The penitentiary system, including the representatives of prison administrations, the health care system and the legal professionals should conduct risk-assessment of inmates and develop a list of low-risk prisoners, which will be temporally released from custody, in the event of an escalation of the crisis. According to the recommendations and experience of various countries, these may be prisoners within the last 12 months of their sentence, those with severe health conditions, elderly prison population, pregnant women, mothers with infants, inmates imprisoned for due to the failure to pay their bails, persons detained for the personal use of drugs, etc.

 

The topic of urgently releasing prisoners is not on the agenda today. Moreover the lack of the staff members necessary to effectively manage the sanitary situation in the prisons of Georgia is not the issue that can be resolved in a day or two. The issue of 780 employees living at the territory of penitentiary institutions until the end of the pandemic is also highly problematic. Therefore, it would be reasonable for the Georgian authorities to respond to the crisis, by temporarily or permanently releasing selected low-risk prisoners in case if such necessity arises due to the spread of the virus.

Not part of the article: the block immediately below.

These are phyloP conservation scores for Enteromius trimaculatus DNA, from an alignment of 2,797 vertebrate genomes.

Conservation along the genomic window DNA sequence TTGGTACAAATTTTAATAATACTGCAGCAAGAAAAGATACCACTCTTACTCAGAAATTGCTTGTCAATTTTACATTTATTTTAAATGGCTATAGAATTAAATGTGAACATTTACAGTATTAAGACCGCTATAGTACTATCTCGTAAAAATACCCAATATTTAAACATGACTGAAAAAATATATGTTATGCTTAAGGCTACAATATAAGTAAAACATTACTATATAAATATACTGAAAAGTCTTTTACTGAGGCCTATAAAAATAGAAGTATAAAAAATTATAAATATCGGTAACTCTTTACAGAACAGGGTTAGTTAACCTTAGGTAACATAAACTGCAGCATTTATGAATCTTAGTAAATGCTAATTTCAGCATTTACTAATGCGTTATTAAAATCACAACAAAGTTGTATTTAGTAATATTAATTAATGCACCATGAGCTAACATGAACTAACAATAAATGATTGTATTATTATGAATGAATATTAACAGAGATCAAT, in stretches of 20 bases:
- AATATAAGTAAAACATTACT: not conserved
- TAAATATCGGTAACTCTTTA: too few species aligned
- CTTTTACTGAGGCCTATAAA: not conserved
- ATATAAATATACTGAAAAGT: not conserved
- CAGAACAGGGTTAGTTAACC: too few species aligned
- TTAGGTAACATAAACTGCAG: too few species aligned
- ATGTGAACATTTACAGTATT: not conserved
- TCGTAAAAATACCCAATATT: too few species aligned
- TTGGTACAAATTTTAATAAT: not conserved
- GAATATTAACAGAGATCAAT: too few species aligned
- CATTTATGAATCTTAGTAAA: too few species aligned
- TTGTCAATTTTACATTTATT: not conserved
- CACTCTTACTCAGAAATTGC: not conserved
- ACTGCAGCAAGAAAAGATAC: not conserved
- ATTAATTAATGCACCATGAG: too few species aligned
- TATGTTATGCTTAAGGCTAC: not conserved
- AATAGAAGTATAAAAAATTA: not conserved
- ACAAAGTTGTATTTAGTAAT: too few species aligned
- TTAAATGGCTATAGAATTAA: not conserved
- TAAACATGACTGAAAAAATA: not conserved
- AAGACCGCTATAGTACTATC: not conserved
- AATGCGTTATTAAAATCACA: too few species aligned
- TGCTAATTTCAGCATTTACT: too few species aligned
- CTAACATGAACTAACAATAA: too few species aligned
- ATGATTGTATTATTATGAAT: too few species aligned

It should be noted that the Constitution of Georgia authorizes the President to pardon convicts, without the need of co-signature from the Prime Minister. Accordingly, the president is granted the mandate to work on the issue of reducing the number of individuals placed at the penitentiary institutions. No need to mention, those included in the list of the predetermined list should not pose threat to public safety.

 

The measure of releasing the prisoners, as noted by various organizations and committees, is not only necessary but also inevitable in countries facing the problem of prison overcrowding. It should also be noted that overcrowding should be defined by taking into consideration the overall capacity of prisons and its population, as well as by the number of inmates placed at shared cells. Decreasing the number of the prison population, will not only serve the purpose of preventing the spread of infection within the prison population but will also benefit the general interest of the public e.g. avoiding overcrowding of hospitals.

 

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[1] National Preventive Mechanism, “Report on the Visit to the Prison N17”, 2016,  p. 21.

[2]National Preventive Mechanism, “Report on the Monitoring Visits to Establishments 2, 8, 14, 15”, 2019, p. 17.

[3] Idem.

[4] See Footnote 20, p. 32.

[5] Ibid, p. 51.

[6] Order No. 522 of the Minister of Justice of Georgia of April 16, 2020, Article 1.

[7] https://www.reuters.com/article/us-health-coronavirus-prisons-testing-in/in-four-us-state-prisons-nearly- 3300-inmates-test-positive-for-coronavirus-96-without-symptoms-idUSKCN2270RX?fbclid=IwAR0h_Dt- VmLcw6LF84AXUfVevFv0p0Y-0RgiqYH1wKgU04vepJ7ARkWvJIQ.

 

 

 

This material has been financed by the Swedish International Development Cooperation Agency, Sida. Responsibility for the content rests entirely with the creator. Sida does not necessarily share the expressed views and interpretations.